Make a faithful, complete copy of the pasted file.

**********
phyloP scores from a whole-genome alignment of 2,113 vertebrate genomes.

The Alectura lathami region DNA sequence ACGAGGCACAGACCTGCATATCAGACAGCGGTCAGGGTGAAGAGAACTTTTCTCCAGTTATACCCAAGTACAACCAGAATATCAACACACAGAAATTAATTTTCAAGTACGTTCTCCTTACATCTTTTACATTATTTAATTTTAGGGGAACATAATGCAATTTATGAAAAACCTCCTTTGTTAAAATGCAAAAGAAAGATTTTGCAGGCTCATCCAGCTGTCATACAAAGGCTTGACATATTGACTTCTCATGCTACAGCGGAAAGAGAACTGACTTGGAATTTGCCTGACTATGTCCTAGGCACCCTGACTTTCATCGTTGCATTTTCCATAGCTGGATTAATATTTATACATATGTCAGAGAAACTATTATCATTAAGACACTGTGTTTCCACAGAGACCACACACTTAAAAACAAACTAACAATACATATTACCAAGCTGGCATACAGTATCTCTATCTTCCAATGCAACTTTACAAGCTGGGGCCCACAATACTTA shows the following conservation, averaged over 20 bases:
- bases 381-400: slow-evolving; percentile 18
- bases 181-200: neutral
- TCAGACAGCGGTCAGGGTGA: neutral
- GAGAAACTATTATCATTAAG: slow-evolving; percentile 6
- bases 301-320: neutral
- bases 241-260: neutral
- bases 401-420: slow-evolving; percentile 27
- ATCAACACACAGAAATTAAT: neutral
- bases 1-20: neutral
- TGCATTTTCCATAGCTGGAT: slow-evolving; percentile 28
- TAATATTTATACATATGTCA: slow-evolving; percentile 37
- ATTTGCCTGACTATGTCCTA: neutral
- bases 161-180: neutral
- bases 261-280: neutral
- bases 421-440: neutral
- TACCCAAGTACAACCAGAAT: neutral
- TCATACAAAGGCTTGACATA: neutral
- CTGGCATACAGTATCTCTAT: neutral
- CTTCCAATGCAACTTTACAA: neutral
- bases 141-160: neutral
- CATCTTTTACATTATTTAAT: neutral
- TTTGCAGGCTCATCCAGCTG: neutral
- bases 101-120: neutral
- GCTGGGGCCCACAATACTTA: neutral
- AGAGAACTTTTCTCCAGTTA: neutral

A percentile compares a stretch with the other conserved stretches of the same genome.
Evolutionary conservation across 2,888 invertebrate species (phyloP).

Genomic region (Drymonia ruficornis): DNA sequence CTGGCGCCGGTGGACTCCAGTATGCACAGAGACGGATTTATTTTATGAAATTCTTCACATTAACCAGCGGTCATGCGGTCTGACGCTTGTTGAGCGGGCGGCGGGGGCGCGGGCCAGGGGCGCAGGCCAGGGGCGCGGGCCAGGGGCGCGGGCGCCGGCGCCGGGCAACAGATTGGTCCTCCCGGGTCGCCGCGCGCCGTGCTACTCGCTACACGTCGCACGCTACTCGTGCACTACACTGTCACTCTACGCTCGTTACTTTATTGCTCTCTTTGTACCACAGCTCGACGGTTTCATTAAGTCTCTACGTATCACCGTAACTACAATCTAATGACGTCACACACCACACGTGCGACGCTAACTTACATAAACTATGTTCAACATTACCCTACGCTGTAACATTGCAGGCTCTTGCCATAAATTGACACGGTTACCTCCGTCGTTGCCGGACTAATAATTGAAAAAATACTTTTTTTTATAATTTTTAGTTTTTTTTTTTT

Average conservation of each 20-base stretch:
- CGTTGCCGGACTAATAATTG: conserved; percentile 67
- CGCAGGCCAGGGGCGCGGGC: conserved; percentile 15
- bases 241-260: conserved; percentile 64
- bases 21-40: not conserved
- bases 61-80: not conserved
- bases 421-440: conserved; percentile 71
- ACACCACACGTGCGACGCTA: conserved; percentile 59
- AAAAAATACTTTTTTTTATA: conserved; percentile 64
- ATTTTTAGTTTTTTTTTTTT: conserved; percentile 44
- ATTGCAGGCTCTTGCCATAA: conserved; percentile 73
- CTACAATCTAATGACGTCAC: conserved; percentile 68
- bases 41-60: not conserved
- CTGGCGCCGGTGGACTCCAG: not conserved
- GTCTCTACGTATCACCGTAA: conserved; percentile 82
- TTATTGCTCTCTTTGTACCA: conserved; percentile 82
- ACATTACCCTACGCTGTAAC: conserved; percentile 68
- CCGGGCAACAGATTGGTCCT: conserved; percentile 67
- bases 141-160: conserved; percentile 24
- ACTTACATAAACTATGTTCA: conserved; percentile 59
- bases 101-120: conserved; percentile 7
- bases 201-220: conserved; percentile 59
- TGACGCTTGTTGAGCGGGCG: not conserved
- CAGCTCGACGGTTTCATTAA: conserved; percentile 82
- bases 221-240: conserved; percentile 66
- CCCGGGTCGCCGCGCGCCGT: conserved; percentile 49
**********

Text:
phyloP scores from a whole-genome alignment of 2,113 vertebrate genomes.

The Alectura lathami region DNA sequence ACGAGGCACAGACCTGCATATCAGACAGCGGTCAGGGTGAAGAGAACTTTTCTCCAGTTATACCCAAGTACAACCAGAATATCAACACACAGAAATTAATTTTCAAGTACGTTCTCCTTACATCTTTTACATTATTTAATTTTAGGGGAACATAATGCAATTTATGAAAAACCTCCTTTGTTAAAATGCAAAAGAAAGATTTTGCAGGCTCATCCAGCTGTCATACAAAGGCTTGACATATTGACTTCTCATGCTACAGCGGAAAGAGAACTGACTTGGAATTTGCCTGACTATGTCCTAGGCACCCTGACTTTCATCGTTGCATTTTCCATAGCTGGATTAATATTTATACATATGTCAGAGAAACTATTATCATTAAGACACTGTGTTTCCACAGAGACCACACACTTAAAAACAAACTAACAATACATATTACCAAGCTGGCATACAGTATCTCTATCTTCCAATGCAACTTTACAAGCTGGGGCCCACAATACTTA shows the following conservation, averaged over 20 bases:
- bases 381-400: slow-evolving; percentile 18
- bases 181-200: neutral
- TCAGACAGCGGTCAGGGTGA: neutral
- GAGAAACTATTATCATTAAG: slow-evolving; percentile 6
- bases 301-320: neutral
- bases 241-260: neutral
- bases 401-420: slow-evolving; percentile 27
- ATCAACACACAGAAATTAAT: neutral
- bases 1-20: neutral
- TGCATTTTCCATAGCTGGAT: slow-evolving; percentile 28
- TAATATTTATACATATGTCA: slow-evolving; percentile 37
- ATTTGCCTGACTATGTCCTA: neutral
- bases 161-180: neutral
- bases 261-280: neutral
- bases 421-440: neutral
- TACCCAAGTACAACCAGAAT: neutral
- TCATACAAAGGCTTGACATA: neutral
- CTGGCATACAGTATCTCTAT: neutral
- CTTCCAATGCAACTTTACAA: neutral
- bases 141-160: neutral
- CATCTTTTACATTATTTAAT: neutral
- TTTGCAGGCTCATCCAGCTG: neutral
- bases 101-120: neutral
- GCTGGGGCCCACAATACTTA: neutral
- AGAGAACTTTTCTCCAGTTA: neutral

A percentile compares a stretch with the other conserved stretches of the same genome.
Evolutionary conservation across 2,888 invertebrate species (phyloP).

Genomic region (Drymonia ruficornis): DNA sequence CTGGCGCCGGTGGACTCCAGTATGCACAGAGACGGATTTATTTTATGAAATTCTTCACATTAACCAGCGGTCATGCGGTCTGACGCTTGTTGAGCGGGCGGCGGGGGCGCGGGCCAGGGGCGCAGGCCAGGGGCGCGGGCCAGGGGCGCGGGCGCCGGCGCCGGGCAACAGATTGGTCCTCCCGGGTCGCCGCGCGCCGTGCTACTCGCTACACGTCGCACGCTACTCGTGCACTACACTGTCACTCTACGCTCGTTACTTTATTGCTCTCTTTGTACCACAGCTCGACGGTTTCATTAAGTCTCTACGTATCACCGTAACTACAATCTAATGACGTCACACACCACACGTGCGACGCTAACTTACATAAACTATGTTCAACATTACCCTACGCTGTAACATTGCAGGCTCTTGCCATAAATTGACACGGTTACCTCCGTCGTTGCCGGACTAATAATTGAAAAAATACTTTTTTTTATAATTTTTAGTTTTTTTTTTTT

Average conservation of each 20-base stretch:
- CGTTGCCGGACTAATAATTG: conserved; percentile 67
- CGCAGGCCAGGGGCGCGGGC: conserved; percentile 15
- bases 241-260: conserved; percentile 64
- bases 21-40: not conserved
- bases 61-80: not conserved
- bases 421-440: conserved; percentile 71
- ACACCACACGTGCGACGCTA: conserved; percentile 59
- AAAAAATACTTTTTTTTATA: conserved; percentile 64
- ATTTTTAGTTTTTTTTTTTT: conserved; percentile 44
- ATTGCAGGCTCTTGCCATAA: conserved; percentile 73
- CTACAATCTAATGACGTCAC: conserved; percentile 68
- bases 41-60: not conserved
- CTGGCGCCGGTGGACTCCAG: not conserved
- GTCTCTACGTATCACCGTAA: conserved; percentile 82
- TTATTGCTCTCTTTGTACCA: conserved; percentile 82
- ACATTACCCTACGCTGTAAC: conserved; percentile 68
- CCGGGCAACAGATTGGTCCT: conserved; percentile 67
- bases 141-160: conserved; percentile 24
- ACTTACATAAACTATGTTCA: conserved; percentile 59
- bases 101-120: conserved; percentile 7
- bases 201-220: conserved; percentile 59
- TGACGCTTGTTGAGCGGGCG: not conserved
- CAGCTCGACGGTTTCATTAA: conserved; percentile 82
- bases 221-240: conserved; percentile 66
- CCCGGGTCGCCGCGCGCCGT: conserved; percentile 49